A non-inverting terminal and an inverting terminal of the operational amplifier can be respectively coupled to a terminal for the row selection signal and a terminal for a preset off-set voltage, and an output terminal of the operational amplifier can be coupled to a gate of the first transistor and a gate of the second transistor.

The first transistor and the second transistor can comprise at least one of a P-type transistor or an N-type transistor. One of a source electrode or a drain electrode of the first transistor can be coupled to a terminal for the step width signal, and another one of the source electrode or the drain electrode of the first transistor can be coupled to a first terminal of the second digital rheostat. One of a source electrode or a drain electrode of the second transistor can be coupled to the terminal for the step width signal, and another one of the source electrode or the drain electrode of the second transistor can be coupled to the stepping unit.

A control terminal of the second digital rheostat can be coupled to a terminal for the width modulation signal; a second terminal of the second digital rheostat can be coupled to an input terminal of the trigger, and can be coupled to the common terminal via two terminals of the first capacitor.

An output terminal of the trigger can be coupled to the stepping unit, and can be configured to output a high electric potential if the input terminal of the trigger is higher than a preset electric potential.

In some embodiments of the display drive circuit as described above, the width modulation signal can comprise a preset number of square wave pulses in each clock cycle, and the second digital rheostat can be configured to determine a resistance between the first terminal and the second terminal according to a number of square wave pulses received by the control terminal in each clock cycle.

In some embodiments of the display drive circuit, a width of a step of the gate voltage signal can be determined by a distance between a rising edge of the modulated step width signal and a rising edge of a gate control signal.

In a second aspect, the present disclosure provides a display apparatus, comprising the display drive circuit according to any of the embodiments as described above.

In some embodiments of the display apparatus, the display apparatus can further comprise a scan drive circuit, which can be coupled to the stepping unit and configured to receive the gate voltage signal from the stepping unit.

The display apparatus can further comprise a display panel having a plurality of pixels.

In a third aspect, the present disclosure provides a display drive method. The display drive method comprises:

Shaping a gate voltage signal to compensate for pixel-to-pixel charging variations to thereby reduce luminance variations on a display panel.

In some embodiments of the display drive method, shaping a gate voltage signal comprises:

Generating a first control signal;

Modulating a preset signal based on the first control signal to thereby generate a second control signal; and

Shaping the gate voltage signal based on the second control signal prior to outputting the gate voltage signal.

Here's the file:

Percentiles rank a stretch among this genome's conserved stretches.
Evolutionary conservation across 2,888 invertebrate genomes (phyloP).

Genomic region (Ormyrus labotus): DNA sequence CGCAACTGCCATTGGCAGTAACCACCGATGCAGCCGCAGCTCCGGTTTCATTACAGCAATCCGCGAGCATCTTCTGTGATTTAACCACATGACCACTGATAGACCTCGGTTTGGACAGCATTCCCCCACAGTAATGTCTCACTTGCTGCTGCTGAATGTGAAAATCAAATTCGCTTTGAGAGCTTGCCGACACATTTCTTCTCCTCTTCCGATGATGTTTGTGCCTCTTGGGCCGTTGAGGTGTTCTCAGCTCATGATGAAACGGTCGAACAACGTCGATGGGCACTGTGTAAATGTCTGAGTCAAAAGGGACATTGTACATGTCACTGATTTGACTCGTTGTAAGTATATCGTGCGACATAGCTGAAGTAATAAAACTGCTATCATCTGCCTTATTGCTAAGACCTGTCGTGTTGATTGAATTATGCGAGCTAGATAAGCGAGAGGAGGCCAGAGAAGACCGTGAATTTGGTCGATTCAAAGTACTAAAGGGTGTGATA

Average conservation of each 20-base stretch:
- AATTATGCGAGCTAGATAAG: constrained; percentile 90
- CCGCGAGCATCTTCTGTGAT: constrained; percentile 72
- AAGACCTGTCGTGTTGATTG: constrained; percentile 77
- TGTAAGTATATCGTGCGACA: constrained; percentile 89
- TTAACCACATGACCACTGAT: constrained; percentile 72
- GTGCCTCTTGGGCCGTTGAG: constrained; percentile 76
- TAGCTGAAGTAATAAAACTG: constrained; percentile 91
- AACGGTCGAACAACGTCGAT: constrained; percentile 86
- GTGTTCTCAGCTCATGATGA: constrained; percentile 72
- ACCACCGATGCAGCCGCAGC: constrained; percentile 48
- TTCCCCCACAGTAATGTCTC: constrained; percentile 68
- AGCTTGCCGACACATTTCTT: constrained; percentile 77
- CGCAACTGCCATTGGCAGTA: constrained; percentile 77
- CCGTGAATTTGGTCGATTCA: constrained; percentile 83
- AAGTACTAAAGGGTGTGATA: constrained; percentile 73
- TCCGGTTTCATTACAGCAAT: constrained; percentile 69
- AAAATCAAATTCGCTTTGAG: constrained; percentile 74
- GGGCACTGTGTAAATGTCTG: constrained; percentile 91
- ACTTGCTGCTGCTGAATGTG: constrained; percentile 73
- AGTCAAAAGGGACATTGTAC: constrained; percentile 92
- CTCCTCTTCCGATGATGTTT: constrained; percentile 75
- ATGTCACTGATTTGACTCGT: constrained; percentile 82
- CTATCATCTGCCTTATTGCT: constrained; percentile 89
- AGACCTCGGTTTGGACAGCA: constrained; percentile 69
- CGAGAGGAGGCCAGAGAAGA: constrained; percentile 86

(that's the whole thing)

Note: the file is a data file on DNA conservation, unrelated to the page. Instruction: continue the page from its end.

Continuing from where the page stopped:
In some of the embodiments of the display drive method, shaping the gate voltage signal comprises:

Shaping a step over a pulse waveform of the gate voltage signal.

In some embodiments of the display drive method, shaping a step over a pulse waveform of the gate voltage signal comprises at least one of adjusting a width of the step over the pulse waveform of the gate voltage signal; and adjusting a depth of the step over the pulse waveform of the gate voltage signal.

In some embodiments of the display drive method, the preset signal comprises at least one of a step depth signal and a step width signal, and as such:

Generating a first control signal comprises: generating at least one of a depth modulation signal and a width modulation signal;

Modulating a preset signal based on the first control signal to thereby generate a second control signal comprises at least one of: modulating the step depth signal based on the depth modulation signal to thereby generate a modulated step depth signal; and modulating the step width signal based on the width modulation signal to thereby generate a modulated step width signal; and

Shaping the gate voltage signal based on the second control signal prior to outputting the gate voltage signal comprises at least one of: shaping the gate voltage signal based on the modulated step depth signal prior to outputting the gate voltage signal; and shaping the gate voltage signal based on the modulated step width signal prior to outputting the gate voltage signal.

In some embodiments of the display drive method, adjusting the depth of the step over the pulse waveform of the gate voltage signal comprises:

Adjusting a number of square wave pulses in each clock cycle.

In some embodiments of the display drive method, the pixel-to-pixel charging variations can comprise at least one of row-to-row variations or column-to-column variations of the display panel corresponding to bright and dark stripes displayed on the display panel.

In a fourth aspect, the present disclosure provides a tangible, non-transitory, computer-readable storage medium. The computer-readable storage medium has instructions stored thereon, and is configured such that that, when executed by one or more processors, the instructions cause one or more processors to perform operations including: shaping a gate voltage signal to compensate for pixel-to-pixel charging variations to thereby reduce luminance variations on a display panel.

In some embodiments of the computer-readable storage medium, the shaping comprises forming a step over a pulse waveform of the gate voltage signal.

In some embodiments, the computer-readable storage medium can further include instructions stored thereon that, when executed by the one or more processors, cause the one or more processors to perform additional operations including:

Generating a first control signal;